In Japanese with English & Chinese Subtitles
Director: Mamoru Oshii
Cast: Rinko Kukichi, Ryo Kase, Chiaki Kuriyama,
RunTime: 2 hrs 2 mins
Released By: Encore Films & GV
Official Website: www.encorefilms.com/skycrawlers
Opening Day: 27 November 2008
Mamoru Oshii, the world-famous Japanese filmmaker, whose works
include Ghost in the Shell (1995) and Innocence (2004), will
direct a new feature animation film, The Sky Crawlers. The
film is based on a popular five-part novel by a best-seller
writer, Hiroshi Mori.
story unfolds in another 'possible' modern age. The main characters
are youngsters called "Kildren", who are destined
to live eternally in their adolescence. The Kildren are conscious
that every day could be the last, because they fight a 'war
as entertainment', organized and operated by adults. But as
they embrace the reality they are faced with, they live their
day-to-day lives to the full.
For a movie about a group of fighter pilots involved in warfare,
the latest animated feature by celebrated Japanese director
Mamoru Oshii isn’t terribly exciting. While one would
be expecting adrenaline filled action sequences pumped up
by pulse thumping music from such a genre, this movie’s
highlight certainly isn’t that. What you get instead
is a soul searching drama that deserves your time and effort.
After all, Oshii is the same visionary filmmaker who gave
the world the apocalyptic Ghost In The Shell (1995) and Avalon
(2001). So when something so thought provoking comes along
in the form of a Japanese anime, we do not find ourselves
disappointed at all. In fact, this anticipated film once again
proves the director’s ability to rouse those deep thoughts
on a series of novels by Hiroshi Mori, this adaptation features
a group of youngsters known as 'Kildren' co existing in a
fighter plane organization. 'Kildren' are humanoids that live
eternally in teenage years, and in this case, they will continue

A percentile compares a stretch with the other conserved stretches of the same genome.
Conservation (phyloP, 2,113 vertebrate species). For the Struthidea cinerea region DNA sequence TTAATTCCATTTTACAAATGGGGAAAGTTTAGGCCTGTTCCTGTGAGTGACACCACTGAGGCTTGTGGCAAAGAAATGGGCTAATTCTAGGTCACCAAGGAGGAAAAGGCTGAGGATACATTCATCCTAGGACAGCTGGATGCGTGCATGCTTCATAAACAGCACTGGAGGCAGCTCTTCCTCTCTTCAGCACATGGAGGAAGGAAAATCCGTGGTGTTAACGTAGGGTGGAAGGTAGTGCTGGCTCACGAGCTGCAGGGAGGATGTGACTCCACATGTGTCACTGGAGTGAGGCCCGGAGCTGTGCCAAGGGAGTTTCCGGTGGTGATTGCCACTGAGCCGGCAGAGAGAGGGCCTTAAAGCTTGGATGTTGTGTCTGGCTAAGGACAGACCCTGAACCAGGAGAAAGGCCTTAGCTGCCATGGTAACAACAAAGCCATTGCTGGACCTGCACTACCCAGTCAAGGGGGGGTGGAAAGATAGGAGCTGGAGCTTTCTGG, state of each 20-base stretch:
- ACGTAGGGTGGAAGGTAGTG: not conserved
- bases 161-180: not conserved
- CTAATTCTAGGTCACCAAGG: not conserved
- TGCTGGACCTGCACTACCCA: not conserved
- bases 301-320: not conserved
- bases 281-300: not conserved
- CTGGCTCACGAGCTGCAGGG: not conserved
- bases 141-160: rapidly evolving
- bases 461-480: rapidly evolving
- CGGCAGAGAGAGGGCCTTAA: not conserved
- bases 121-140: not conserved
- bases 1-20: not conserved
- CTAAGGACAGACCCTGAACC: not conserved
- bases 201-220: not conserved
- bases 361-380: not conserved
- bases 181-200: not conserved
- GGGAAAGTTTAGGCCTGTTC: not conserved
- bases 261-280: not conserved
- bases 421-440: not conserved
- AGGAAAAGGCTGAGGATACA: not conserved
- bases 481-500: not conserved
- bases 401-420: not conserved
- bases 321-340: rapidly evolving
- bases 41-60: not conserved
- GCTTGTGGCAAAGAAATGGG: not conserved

living forever until they are shot down in an air battle.
You see, these 'Kildren' have been specially designed by adults
for peacetime entertainment in air shows, and in this situation
they are faced with, these genetically designed beings can
only live their lives to the fullest as each day passes.
film is set in an alternate time and space where skies look
bluer and grasslands look greener. The dreamier and more appealing
state of things will please viewers with an eye for aesthetics.
Incorporating traditional hand drawn 2D backgrounds and stunningly
rendered 3D fighter planes, the scenes look so real, you feel
like stretching your hand out to touch them. Before you think
that this may end up feeling like an air force recruitment
advertisement, you’ll be surprised that the animation
has a gravely cold air to it, which brings a sense of melancholy.
This stunning animation has won the film the Future Film Festival
Award at the 65th Venice International Film Festival.
the visuals, also listen out for the heartbreaking score by
Kenji Kawai (L: Change the World) and the perfect sound design
where you’d take notice of the thrusting from the plane’s
propellers, the dropping of the bowling pins in the alley.
And if you listen hard enough, you may even hear the characters’
pleasing visuals and the gratifying audio production values
in place, the message behind this restrained film takes it
one notch higher. There are many thought stimulating moments
in this 122 minute picture. If you knew you may be dying tomorrow,
does it matter whether you grew up at all? If you have been
taking the same path every day, do seeing different things
along the way make it worth living for? And in a country similar
to ours, are there really children who do not become adults?
Rinko Kukichi (Babel), Ryo Kase (Tokyo!) and Chiaki Kuriyama
(Kill Bill: Vol. 1) provide somber voices to the central characters
of the story to apt effect.
the philosophical and heavy context of the film, it may not
be your ideal choice to a weekend getaway movie. But if you
are ready to take the effort to think about what life is really
worth really living for, then go take the flight with these
(A thoughtful anime film well worth your time)
Review by John Li